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VERB TENSES

Verb tenses are tools that English speakers use to talk about the past, present and future. The
past is used to describe things that have already happened, the present tense is used to
describe things that are happening right now, or things that are continuous. The future tense
describes things that have yet to happen.

The simple present is a verb tense with two main uses. It can be used when an action
is happening right now, or when it happens regularly or unceasingly, which is why it’s
sometimes called present indefinite. In the simple present, most regular verbs use the root
form, except in the third-person singular which ends in -s. For a few verbs, the third-person
singular ends with -es instead of -s. Typically, these are verbs whose root form ends in o, ch,
sh, th, ss, gh, or z. The formula for making a simple present verb negative is do/does + not +
[root form of verb]. Or, can also use the contraction don’t or doesn’t instead of do not or does
not. To make the verb to be negative, the formula is [to be] + not. The formula for asking a
question in the simple present is do/does + [subject] + [root form of verb].

The present perfect tense refers to an action or state that either occurred at an
indefinite time in the past or began in the past and continued to the present time. This tense is
formed by have/has + the past participle. The construction of past perfect tense is
straightforward. The first element is have or has, depending on the subject the verb is
conjugated with. The second element is the past participle of the verb, which is usually
formed by adding -ed or -d to the verb’s root, although English does have quite a few verbs
that have irregular past participles.

The present continuous tense is a way to convey any action or condition that is
happening right now, frequently, and may be ongoing. It adds energy and action to writing,
and its effect helps readers understand when the action is happening. The Present Continuous
Formula is to be [am, is, are] + verb [present participle]. Use the present continuous tense
with the appropriate to be verb and a dynamic verb. A dynamic verb shows action and/or
process.

The simple past is a verb tense that is used to talk about things that happened or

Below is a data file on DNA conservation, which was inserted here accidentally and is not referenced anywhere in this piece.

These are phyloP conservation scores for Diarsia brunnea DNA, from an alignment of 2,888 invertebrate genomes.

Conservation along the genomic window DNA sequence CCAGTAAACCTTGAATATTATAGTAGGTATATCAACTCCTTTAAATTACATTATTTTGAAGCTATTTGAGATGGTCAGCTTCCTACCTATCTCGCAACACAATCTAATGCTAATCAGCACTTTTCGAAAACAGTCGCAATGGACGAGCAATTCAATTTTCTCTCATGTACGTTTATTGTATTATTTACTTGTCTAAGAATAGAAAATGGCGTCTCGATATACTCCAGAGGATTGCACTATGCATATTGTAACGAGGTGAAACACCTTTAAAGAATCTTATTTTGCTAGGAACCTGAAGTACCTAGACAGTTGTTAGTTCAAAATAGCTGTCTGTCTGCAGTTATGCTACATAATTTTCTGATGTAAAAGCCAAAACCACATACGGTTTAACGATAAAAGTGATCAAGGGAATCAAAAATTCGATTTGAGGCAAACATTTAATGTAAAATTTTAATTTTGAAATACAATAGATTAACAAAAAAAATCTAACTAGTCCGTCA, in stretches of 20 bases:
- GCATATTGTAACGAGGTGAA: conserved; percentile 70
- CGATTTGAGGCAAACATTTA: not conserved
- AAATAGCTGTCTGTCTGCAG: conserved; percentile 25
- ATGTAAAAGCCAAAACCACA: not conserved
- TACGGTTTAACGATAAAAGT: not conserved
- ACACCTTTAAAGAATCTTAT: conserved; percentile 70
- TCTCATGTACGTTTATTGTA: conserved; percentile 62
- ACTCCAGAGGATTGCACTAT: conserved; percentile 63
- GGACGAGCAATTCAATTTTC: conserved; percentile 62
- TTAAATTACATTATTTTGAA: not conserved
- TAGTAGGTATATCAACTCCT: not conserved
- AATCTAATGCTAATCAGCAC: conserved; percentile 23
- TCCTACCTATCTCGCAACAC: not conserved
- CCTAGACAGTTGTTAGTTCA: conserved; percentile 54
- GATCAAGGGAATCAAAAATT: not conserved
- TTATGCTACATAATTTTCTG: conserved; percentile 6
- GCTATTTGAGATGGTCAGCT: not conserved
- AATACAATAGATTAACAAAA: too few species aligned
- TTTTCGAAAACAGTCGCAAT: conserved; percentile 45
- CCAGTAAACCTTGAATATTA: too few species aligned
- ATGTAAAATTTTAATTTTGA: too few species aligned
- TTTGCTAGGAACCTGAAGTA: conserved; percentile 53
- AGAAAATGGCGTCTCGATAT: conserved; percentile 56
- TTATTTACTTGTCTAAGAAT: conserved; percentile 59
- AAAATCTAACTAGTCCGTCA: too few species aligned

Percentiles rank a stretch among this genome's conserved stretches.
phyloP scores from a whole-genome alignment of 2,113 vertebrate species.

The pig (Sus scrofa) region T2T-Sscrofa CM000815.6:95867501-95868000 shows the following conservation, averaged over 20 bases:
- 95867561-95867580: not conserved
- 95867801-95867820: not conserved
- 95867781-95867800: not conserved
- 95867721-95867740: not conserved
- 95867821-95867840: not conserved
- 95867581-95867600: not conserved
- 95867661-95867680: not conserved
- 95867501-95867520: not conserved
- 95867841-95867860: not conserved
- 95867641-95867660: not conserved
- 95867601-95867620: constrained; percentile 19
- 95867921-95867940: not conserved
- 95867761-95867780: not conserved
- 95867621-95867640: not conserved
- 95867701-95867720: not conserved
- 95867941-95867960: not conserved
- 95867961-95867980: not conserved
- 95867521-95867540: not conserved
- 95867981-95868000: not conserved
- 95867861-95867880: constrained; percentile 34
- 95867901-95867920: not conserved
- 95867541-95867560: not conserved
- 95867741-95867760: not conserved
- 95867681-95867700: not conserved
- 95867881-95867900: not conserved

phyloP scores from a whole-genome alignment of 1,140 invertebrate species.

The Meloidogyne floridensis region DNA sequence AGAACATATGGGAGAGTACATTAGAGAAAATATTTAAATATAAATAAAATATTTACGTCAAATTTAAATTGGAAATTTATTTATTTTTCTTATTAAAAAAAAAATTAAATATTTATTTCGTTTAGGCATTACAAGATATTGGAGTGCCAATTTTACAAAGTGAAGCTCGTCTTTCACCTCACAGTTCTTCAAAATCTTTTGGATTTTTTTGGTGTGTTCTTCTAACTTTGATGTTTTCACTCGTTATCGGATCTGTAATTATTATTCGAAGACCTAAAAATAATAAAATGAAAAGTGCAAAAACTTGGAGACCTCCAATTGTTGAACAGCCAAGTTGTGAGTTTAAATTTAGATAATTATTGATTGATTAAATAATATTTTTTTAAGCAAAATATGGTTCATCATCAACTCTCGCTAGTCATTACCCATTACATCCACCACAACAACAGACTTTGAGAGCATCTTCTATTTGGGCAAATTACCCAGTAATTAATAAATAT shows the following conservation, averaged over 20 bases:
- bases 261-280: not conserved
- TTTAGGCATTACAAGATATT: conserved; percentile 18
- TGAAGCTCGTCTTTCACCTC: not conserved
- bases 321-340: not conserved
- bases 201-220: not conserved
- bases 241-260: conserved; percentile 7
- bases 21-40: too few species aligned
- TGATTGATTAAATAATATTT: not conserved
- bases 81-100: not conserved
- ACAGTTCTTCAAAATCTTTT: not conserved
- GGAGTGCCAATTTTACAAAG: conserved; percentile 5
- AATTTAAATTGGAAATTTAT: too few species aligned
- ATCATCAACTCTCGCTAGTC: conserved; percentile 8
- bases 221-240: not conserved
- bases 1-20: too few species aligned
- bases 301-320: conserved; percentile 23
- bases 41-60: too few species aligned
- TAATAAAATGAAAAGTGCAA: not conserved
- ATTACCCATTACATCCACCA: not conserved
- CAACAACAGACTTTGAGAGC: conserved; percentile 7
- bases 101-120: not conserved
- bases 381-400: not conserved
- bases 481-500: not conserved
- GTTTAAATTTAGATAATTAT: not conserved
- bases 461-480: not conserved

existed before now. Simple past can also be used to talk about a past state of being, such as
the way someone felt about something. This is often expressed with the simple past tense of
the verb to be and an adjective, noun, or prepositional phrase. The past perfect, also called the
pluperfect, is a verb tense used to talk about actions that were completed before some point in
the past. The past perfect is used in the part of the sentence that explains the condition (the if-
clause).

The past continuous tense, also known as the past progressive tense, refers to a
continuing action or state that was happening at some point in the past. The past continuous
tense is formed by combining the past tense of to be with the verb’s present participle (-ing
word). The past perfect continuous tense also known as the past perfect progressive tense
shows that an action that started in the past continued up until another time in the past. The
past perfect continuous tense is constructed using had been + the verb’s present participle
(root + -ing). Unlike the present perfect continuous, which indicates an action that began in
the past and continued up to the present, the past perfect continuous is a verb tense that
indicates something that began in the past, continued in the past, and also ended at a defined
point in the past.

The simple future is a verb tense that’s used to talk about things that haven’t
happened yet. Use the simple future to talk about an action or condition that will begin and
end in the future. To make the simple future negative, the formula is will + not + [root form].
To ask a question in the simple future, the formula is will + [subject] + [root form]. The
future perfect tense is for talking about an action that will be completed between now and
some point in the future. The formula for the future perfect tense is will have + [past
participle].

The future continuous tense, sometimes also referred to as the future progressive
tense, is a verb tense that indicates that something will occur in the future and continue for an
expected length of time. It is formed using the construction will + be + the present participle
(the root verb + -ing). The future continuous tense is only used with action verbs, because it
is possible to do them for a duration. The future perfect continuous, also sometimes called the
future perfect progressive, is a verb tense that describes actions that will continue up until a
point in the future. The future perfect continuous consists of will + have + been + the verb’s
present participle (verb root + -ing).
SINGLE SENTENCES